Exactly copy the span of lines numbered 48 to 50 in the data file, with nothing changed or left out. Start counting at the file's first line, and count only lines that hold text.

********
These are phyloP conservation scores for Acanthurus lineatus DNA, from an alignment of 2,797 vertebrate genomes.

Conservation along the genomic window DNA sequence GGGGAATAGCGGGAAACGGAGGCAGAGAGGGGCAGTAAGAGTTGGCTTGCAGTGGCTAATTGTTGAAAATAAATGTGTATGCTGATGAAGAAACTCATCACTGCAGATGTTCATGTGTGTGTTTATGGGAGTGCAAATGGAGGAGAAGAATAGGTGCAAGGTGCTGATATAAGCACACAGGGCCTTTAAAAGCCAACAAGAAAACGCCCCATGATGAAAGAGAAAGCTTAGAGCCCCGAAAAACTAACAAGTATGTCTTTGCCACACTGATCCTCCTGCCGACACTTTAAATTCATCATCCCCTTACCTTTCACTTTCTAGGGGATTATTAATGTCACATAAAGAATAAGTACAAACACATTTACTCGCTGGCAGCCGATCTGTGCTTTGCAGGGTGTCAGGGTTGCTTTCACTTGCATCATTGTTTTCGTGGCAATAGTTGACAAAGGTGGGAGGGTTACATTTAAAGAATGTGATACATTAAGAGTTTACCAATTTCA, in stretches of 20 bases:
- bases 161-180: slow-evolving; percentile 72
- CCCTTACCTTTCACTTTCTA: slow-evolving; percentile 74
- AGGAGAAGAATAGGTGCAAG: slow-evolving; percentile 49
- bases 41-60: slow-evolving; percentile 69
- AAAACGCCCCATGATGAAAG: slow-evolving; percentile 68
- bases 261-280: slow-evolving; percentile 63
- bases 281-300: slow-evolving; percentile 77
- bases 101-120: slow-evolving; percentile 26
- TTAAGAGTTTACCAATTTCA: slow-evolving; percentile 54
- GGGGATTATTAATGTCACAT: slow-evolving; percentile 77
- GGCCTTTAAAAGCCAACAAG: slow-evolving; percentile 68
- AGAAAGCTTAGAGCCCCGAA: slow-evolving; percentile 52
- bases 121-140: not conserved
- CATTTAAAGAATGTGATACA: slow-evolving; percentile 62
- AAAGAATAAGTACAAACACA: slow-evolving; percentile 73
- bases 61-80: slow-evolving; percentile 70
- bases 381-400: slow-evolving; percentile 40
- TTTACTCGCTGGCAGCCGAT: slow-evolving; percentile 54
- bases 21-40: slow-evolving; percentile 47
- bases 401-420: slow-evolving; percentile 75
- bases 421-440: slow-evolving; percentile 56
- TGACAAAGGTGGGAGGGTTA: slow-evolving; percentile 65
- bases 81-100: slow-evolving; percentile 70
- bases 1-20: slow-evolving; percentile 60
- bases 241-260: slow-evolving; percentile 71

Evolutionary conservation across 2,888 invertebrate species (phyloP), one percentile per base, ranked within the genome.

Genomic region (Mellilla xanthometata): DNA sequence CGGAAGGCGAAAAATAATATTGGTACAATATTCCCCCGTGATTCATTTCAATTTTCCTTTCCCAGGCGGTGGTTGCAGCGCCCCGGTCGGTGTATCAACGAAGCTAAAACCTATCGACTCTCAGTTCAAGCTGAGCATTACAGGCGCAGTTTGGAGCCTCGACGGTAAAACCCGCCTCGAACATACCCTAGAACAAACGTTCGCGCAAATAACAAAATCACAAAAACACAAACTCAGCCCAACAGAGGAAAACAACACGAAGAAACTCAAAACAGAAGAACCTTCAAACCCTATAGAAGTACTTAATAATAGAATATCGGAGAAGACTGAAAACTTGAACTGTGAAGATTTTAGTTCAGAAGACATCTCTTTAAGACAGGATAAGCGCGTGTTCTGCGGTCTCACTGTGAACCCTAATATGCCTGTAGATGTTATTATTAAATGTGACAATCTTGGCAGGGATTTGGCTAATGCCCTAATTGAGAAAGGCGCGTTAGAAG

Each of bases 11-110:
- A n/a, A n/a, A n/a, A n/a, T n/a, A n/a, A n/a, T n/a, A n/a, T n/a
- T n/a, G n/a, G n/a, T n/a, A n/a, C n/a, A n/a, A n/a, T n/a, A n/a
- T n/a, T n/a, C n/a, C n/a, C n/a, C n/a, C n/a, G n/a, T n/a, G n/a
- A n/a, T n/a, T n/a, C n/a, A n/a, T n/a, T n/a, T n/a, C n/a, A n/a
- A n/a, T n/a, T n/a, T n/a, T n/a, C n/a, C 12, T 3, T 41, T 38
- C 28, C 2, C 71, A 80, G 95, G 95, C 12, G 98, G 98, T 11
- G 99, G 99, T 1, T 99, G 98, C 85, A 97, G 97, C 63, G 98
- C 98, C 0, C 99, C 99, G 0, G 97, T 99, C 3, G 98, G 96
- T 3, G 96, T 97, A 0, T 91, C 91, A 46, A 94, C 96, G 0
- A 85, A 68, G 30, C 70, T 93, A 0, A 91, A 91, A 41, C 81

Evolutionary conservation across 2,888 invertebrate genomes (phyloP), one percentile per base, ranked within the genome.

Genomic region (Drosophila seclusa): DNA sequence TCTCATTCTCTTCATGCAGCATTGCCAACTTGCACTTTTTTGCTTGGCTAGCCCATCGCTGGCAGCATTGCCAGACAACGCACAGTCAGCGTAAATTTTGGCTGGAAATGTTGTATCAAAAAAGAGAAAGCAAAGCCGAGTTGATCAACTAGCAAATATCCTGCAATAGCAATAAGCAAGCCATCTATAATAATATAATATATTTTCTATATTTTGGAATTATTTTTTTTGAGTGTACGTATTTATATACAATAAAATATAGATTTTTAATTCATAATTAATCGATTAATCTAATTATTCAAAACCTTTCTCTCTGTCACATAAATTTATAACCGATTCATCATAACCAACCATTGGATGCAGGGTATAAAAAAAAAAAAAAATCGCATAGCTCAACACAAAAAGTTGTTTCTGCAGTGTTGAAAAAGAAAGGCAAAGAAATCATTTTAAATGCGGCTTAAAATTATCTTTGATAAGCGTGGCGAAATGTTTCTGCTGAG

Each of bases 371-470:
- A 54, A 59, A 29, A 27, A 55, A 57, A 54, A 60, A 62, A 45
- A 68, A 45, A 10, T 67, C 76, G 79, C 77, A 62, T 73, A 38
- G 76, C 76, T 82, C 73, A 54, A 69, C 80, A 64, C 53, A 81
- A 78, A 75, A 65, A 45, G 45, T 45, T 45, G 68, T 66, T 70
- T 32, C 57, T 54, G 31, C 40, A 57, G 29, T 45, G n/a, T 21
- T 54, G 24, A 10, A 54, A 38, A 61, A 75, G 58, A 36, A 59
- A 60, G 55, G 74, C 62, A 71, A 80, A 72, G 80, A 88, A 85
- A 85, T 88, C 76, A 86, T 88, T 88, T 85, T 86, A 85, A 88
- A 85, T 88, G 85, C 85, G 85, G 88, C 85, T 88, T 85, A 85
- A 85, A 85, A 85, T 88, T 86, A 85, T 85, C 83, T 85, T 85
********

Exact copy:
- T 32, C 57, T 54, G 31, C 40, A 57, G 29, T 45, G n/a, T 21
- T 54, G 24, A 10, A 54, A 38, A 61, A 75, G 58, A 36, A 59
- A 60, G 55, G 74, C 62, A 71, A 80, A 72, G 80, A 88, A 85